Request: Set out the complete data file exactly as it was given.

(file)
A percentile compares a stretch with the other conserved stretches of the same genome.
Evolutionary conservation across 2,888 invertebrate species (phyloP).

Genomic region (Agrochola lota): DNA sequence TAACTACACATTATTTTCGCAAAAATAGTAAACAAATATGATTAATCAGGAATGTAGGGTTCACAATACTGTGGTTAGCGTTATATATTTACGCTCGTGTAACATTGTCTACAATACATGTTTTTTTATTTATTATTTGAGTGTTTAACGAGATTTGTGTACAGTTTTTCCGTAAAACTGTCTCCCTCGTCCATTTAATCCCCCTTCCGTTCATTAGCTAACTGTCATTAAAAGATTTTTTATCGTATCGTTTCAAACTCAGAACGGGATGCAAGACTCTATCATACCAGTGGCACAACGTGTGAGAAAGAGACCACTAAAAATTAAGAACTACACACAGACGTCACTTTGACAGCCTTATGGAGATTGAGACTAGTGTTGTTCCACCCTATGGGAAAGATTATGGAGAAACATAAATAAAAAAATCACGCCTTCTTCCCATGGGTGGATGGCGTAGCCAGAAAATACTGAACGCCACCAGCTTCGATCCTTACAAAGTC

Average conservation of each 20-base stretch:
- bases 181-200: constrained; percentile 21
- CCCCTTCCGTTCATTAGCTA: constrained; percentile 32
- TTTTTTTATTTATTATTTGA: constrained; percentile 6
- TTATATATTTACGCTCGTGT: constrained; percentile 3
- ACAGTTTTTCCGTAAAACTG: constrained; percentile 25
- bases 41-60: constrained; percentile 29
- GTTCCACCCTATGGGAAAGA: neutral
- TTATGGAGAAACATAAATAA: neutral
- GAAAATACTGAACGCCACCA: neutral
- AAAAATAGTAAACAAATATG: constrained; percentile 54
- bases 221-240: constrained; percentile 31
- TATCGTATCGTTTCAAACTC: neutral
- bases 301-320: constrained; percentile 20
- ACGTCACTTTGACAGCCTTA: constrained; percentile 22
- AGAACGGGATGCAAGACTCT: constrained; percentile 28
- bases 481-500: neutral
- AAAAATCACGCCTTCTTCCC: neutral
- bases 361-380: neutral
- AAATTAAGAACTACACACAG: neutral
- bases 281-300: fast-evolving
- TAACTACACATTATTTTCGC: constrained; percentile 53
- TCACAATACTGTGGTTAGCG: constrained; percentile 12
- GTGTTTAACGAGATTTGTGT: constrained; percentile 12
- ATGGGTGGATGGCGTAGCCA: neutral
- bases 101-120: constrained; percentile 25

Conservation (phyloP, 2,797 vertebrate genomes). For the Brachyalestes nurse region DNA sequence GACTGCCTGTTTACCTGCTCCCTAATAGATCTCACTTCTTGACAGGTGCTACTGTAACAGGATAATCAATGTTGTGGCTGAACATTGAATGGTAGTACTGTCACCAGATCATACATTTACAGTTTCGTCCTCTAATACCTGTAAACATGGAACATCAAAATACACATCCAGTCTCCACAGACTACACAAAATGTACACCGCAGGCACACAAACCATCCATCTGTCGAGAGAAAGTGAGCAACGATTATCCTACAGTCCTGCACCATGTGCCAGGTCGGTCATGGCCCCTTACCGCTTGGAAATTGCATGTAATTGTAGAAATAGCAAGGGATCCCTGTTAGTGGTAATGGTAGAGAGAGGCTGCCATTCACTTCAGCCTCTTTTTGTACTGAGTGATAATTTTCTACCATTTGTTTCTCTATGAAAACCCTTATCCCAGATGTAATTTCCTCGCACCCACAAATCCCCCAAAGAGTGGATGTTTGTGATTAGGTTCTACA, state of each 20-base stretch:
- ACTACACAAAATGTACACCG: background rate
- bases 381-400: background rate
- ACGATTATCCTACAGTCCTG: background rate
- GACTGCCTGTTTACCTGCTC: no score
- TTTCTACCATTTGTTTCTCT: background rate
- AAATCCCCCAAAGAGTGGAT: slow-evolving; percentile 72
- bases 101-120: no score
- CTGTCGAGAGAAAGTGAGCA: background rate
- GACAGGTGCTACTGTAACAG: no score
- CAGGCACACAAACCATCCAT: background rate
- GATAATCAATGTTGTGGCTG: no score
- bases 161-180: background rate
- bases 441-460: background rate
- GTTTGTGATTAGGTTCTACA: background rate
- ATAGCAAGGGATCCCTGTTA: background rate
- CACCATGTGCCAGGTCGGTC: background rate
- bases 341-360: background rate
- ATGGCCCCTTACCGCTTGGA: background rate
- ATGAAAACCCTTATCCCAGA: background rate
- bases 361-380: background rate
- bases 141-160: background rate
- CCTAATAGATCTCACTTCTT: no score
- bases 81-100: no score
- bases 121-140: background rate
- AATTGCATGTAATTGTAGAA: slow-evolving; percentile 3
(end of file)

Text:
A percentile compares a stretch with the other conserved stretches of the same genome.
Evolutionary conservation across 2,888 invertebrate species (phyloP).

Genomic region (Agrochola lota): DNA sequence TAACTACACATTATTTTCGCAAAAATAGTAAACAAATATGATTAATCAGGAATGTAGGGTTCACAATACTGTGGTTAGCGTTATATATTTACGCTCGTGTAACATTGTCTACAATACATGTTTTTTTATTTATTATTTGAGTGTTTAACGAGATTTGTGTACAGTTTTTCCGTAAAACTGTCTCCCTCGTCCATTTAATCCCCCTTCCGTTCATTAGCTAACTGTCATTAAAAGATTTTTTATCGTATCGTTTCAAACTCAGAACGGGATGCAAGACTCTATCATACCAGTGGCACAACGTGTGAGAAAGAGACCACTAAAAATTAAGAACTACACACAGACGTCACTTTGACAGCCTTATGGAGATTGAGACTAGTGTTGTTCCACCCTATGGGAAAGATTATGGAGAAACATAAATAAAAAAATCACGCCTTCTTCCCATGGGTGGATGGCGTAGCCAGAAAATACTGAACGCCACCAGCTTCGATCCTTACAAAGTC

Average conservation of each 20-base stretch:
- bases 181-200: constrained; percentile 21
- CCCCTTCCGTTCATTAGCTA: constrained; percentile 32
- TTTTTTTATTTATTATTTGA: constrained; percentile 6
- TTATATATTTACGCTCGTGT: constrained; percentile 3
- ACAGTTTTTCCGTAAAACTG: constrained; percentile 25
- bases 41-60: constrained; percentile 29
- GTTCCACCCTATGGGAAAGA: neutral
- TTATGGAGAAACATAAATAA: neutral
- GAAAATACTGAACGCCACCA: neutral
- AAAAATAGTAAACAAATATG: constrained; percentile 54
- bases 221-240: constrained; percentile 31
- TATCGTATCGTTTCAAACTC: neutral
- bases 301-320: constrained; percentile 20
- ACGTCACTTTGACAGCCTTA: constrained; percentile 22
- AGAACGGGATGCAAGACTCT: constrained; percentile 28
- bases 481-500: neutral
- AAAAATCACGCCTTCTTCCC: neutral
- bases 361-380: neutral
- AAATTAAGAACTACACACAG: neutral
- bases 281-300: fast-evolving
- TAACTACACATTATTTTCGC: constrained; percentile 53
- TCACAATACTGTGGTTAGCG: constrained; percentile 12
- GTGTTTAACGAGATTTGTGT: constrained; percentile 12
- ATGGGTGGATGGCGTAGCCA: neutral
- bases 101-120: constrained; percentile 25

Conservation (phyloP, 2,797 vertebrate genomes). For the Brachyalestes nurse region DNA sequence GACTGCCTGTTTACCTGCTCCCTAATAGATCTCACTTCTTGACAGGTGCTACTGTAACAGGATAATCAATGTTGTGGCTGAACATTGAATGGTAGTACTGTCACCAGATCATACATTTACAGTTTCGTCCTCTAATACCTGTAAACATGGAACATCAAAATACACATCCAGTCTCCACAGACTACACAAAATGTACACCGCAGGCACACAAACCATCCATCTGTCGAGAGAAAGTGAGCAACGATTATCCTACAGTCCTGCACCATGTGCCAGGTCGGTCATGGCCCCTTACCGCTTGGAAATTGCATGTAATTGTAGAAATAGCAAGGGATCCCTGTTAGTGGTAATGGTAGAGAGAGGCTGCCATTCACTTCAGCCTCTTTTTGTACTGAGTGATAATTTTCTACCATTTGTTTCTCTATGAAAACCCTTATCCCAGATGTAATTTCCTCGCACCCACAAATCCCCCAAAGAGTGGATGTTTGTGATTAGGTTCTACA, state of each 20-base stretch:
- ACTACACAAAATGTACACCG: background rate
- bases 381-400: background rate
- ACGATTATCCTACAGTCCTG: background rate
- GACTGCCTGTTTACCTGCTC: no score
- TTTCTACCATTTGTTTCTCT: background rate
- AAATCCCCCAAAGAGTGGAT: slow-evolving; percentile 72
- bases 101-120: no score
- CTGTCGAGAGAAAGTGAGCA: background rate
- GACAGGTGCTACTGTAACAG: no score
- CAGGCACACAAACCATCCAT: background rate
- GATAATCAATGTTGTGGCTG: no score
- bases 161-180: background rate
- bases 441-460: background rate
- GTTTGTGATTAGGTTCTACA: background rate
- ATAGCAAGGGATCCCTGTTA: background rate
- CACCATGTGCCAGGTCGGTC: background rate
- bases 341-360: background rate
- ATGGCCCCTTACCGCTTGGA: background rate
- ATGAAAACCCTTATCCCAGA: background rate
- bases 361-380: background rate
- bases 141-160: background rate
- CCTAATAGATCTCACTTCTT: no score
- bases 81-100: no score
- bases 121-140: background rate
- AATTGCATGTAATTGTAGAA: slow-evolving; percentile 3